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Trump University asks for trial delay until after inauguration

Trump's lawyer is arguing that the president-elect needs to devote all his time to the White House transition. Judge Gonzalo Curiel, who is overseeing the lawsuit, is reluctant to delay the six-year-old case. 

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    In this May 23, 2005 file photo, then real estate mogul and Reality TV star Donald Trump, left, listens as Michael Sexton introduces him at a news conference in New York where he announced the establishment of Trump University. Trump is scheduled to go on trial this month in a class-action lawsuit against him and his now-defunct Trump University, potentially taking the witness stand weeks before his inauguration as president of the United States.
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U.S. President-elect Donald Trump has requested that a trial over a lawsuit by former students of his now-defunct Trump University be put on hold until after the presidential inauguration, according to a motion filed by his lawyer late Saturday.

A trial in federal court in San Diego over former Trump University students' claims that they were defrauded by a series of real-estate seminars is scheduled to begin on Nov. 28, but Trump lawyer Daniel Petrocelli said the president-elect needs to "devote all of his time and attention to the transition process."

Mr. Trump is due to assume office on Jan. 20, 2017.

"The 69 days until inauguration are critical and all-consuming," Mr. Petrocelli said in the filing, arguing that the president-elect should not be required to stand trial during that time.

Petrocelli had said at a hearing in San Diego on Thursday that he would request the delay, though U.S. District Judge Gonzalo Curiel, who is overseeing the lawsuit, told lawyers he was not inclined to put off the six-year-old case further and encouraged the parties to settle.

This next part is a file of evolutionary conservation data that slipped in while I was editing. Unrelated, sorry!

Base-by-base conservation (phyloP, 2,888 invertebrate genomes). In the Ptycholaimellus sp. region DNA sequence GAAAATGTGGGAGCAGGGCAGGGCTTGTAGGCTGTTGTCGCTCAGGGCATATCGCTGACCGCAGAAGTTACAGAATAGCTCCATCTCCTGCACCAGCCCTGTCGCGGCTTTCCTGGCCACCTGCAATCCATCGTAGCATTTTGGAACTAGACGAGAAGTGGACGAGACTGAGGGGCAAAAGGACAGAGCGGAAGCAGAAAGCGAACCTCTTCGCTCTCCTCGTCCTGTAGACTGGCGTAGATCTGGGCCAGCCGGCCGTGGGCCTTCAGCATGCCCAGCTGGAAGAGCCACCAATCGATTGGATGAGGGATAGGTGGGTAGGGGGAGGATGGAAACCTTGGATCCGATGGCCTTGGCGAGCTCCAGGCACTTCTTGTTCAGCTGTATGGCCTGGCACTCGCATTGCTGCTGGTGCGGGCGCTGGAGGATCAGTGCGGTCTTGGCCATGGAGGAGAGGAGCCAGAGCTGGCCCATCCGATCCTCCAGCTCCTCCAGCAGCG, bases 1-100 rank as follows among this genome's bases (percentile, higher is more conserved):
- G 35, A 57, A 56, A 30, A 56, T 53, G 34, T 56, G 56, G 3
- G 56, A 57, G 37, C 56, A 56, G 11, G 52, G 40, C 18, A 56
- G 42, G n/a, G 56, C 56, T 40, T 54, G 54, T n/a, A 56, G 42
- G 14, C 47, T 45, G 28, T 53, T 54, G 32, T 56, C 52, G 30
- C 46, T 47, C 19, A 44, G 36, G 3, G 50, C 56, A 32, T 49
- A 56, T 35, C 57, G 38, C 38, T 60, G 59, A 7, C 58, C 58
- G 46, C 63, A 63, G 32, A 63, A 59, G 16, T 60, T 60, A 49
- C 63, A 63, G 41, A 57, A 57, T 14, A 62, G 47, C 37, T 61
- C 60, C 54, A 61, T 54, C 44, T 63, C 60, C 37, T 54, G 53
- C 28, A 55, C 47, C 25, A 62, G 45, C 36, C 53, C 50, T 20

The lawsuit involves students who claim they were lured by false promises to pay up to $35,000 to learn Trump's real estate investing "secrets" from his "hand-picked" instructors.

Trump owned 92 percent of Trump University and had control over all major decisions, the students' court papers say. The president-elect denies the allegations and has argued that he relied on others to manage the business.

Judge Curiel also tentatively rejected last week a bid by the president-elect to keep a wide range of statements from the presidential campaign, which included attacks against Curiel himself, out of the fraud trial.

Trump attacked the judge as biased against him. He claimed Curiel, who was born in Indiana but is of Mexican descent, could not be impartial because of Trump's election campaign pledge to build a wall between the United States and Mexico.

Trump's lawyers have argued that Curiel should bar from the trial accusations about Trump's personal conduct including alleged sexual misconduct, his taxes and corporate bankruptcies, along with speeches and tweets.

Curiel is presiding over two cases against Trump and the university. A separate lawsuit by New York's attorney general is pending.

While presidents enjoy immunity from lawsuits arising from their official duties, the U.S. Supreme Court has held that this shield does not extend to acts alleged to have taken place prior to taking office. (Reporting by Tracy Rucinski; Editing by Alan Crosby)

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